For families adopting a child with special needs, additional considerations come into play. Under federal income tax law, a child with special needs is a child who the state determines cannot or should not be returned to their parent’s home and a special needs child who likely won’t be adopted unless assistance is provided. For qualified expenses for these adoptions, you may be eligible to claim the full amount of the adoption credit, regardless of the actual amount of paid qualified adoption expenses.

Filing the form involves several steps:

  • Identify your eligible child: The child must meet the age and capability criteria mentioned above.
  • Calculate your total qualified adoption expenses: Add up all the adoption expenses directly related to the legal adoption of an eligible child.
  • Check the income limits: The adoption credit is subject to income limitations. The credit begins to phase out if your modified adjusted gross income (MAGI) exceeds a certain threshold and is completely phased out at a higher income level.
  • Fill out: Report the necessary information on the form, including your total paid qualified adoption expenses, employer-provided adoption benefits, and any previous adoption credit carryforwards.
  • Attach the form to your federal tax return: Once you’ve completed the form, attach it to your Form 1040 or 1040-SR.

If your employer provides adoption assistance benefits, these can also affect your tax situation. Employer-provided adoption benefits are amounts your employer pays directly to either you or to pay a third party for qualified adoption expenses under a qualified adoption assistance program. You must report these benefits on the form and they are excluded from your gross income.

Easy to use

Our template simplifies the process of filing your tax return. All you need to do is fill in the necessary fields, and you’re good to go.


The template is designed following IRS guidelines, ensuring the information you provide is accurate and compliant with federal law.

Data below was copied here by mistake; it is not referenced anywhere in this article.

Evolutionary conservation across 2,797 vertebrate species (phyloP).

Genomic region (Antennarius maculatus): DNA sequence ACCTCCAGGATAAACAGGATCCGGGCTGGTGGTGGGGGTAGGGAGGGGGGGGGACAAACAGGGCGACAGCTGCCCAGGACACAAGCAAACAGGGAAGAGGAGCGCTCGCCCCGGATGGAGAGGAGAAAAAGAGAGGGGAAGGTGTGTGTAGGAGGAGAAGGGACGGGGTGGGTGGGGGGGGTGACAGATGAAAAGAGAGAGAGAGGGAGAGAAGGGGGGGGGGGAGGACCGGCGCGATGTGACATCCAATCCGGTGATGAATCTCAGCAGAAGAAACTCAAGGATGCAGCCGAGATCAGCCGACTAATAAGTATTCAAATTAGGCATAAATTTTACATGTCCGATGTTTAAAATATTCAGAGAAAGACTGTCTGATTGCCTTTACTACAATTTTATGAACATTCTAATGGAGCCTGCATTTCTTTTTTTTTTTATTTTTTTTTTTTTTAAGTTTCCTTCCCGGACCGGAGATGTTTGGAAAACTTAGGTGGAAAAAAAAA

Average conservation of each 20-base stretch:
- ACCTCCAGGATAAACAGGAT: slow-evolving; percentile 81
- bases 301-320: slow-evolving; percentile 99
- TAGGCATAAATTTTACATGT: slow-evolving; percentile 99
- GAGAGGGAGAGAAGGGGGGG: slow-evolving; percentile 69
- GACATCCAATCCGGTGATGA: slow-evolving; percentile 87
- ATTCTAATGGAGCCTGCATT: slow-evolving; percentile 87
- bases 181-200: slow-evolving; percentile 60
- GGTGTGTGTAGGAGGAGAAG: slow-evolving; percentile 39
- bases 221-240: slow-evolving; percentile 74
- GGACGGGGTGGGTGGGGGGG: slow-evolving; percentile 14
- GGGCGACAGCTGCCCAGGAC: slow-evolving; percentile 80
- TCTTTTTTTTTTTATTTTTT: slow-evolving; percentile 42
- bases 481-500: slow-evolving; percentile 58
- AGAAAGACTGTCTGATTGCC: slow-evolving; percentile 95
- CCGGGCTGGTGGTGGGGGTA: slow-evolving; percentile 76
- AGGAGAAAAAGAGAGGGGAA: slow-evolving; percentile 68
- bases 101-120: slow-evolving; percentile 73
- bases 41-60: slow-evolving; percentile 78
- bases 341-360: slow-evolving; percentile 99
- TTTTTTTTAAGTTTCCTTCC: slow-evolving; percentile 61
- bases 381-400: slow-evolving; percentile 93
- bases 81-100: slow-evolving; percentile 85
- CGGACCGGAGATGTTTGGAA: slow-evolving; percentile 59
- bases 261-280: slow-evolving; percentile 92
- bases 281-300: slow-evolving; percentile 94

Using the Fill template saves you time and effort, allowing you to focus on other important aspects of your adoption journey.


Make sure to sign and date the form when you have completed it, as required by the IRS. By doing so, you are confirming that the information reported on Form 5329 is accurate to the best of your knowledge.

FAQ About Form 8839: Qualified Adoption Expenses

Yes, you can claim the adoption credit for a foreign child. However, the credit cannot be claimed until the tax year when payment for the adoption becomes final.
No, any expenses reimbursed by your employer, a federal program, or any other person or organization, cannot be claimed as qualified adoption expenses. Also, any qualifying expenses you claimed must be reduced by any employer-provided adoption benefits received under an adoption assistance program.
The adoption credit is nonrefundable, meaning it can only reduce your tax liability to zero. If the credit is larger than your tax liability, the excess can be carried forward to reduce your tax payment in future years.
If the credit exceeds your tax liability, the unused portion of maximum credit can be carried forward to the next year. This can continue for up to five years, or until the maximum amount of credit is fully used, whichever comes first.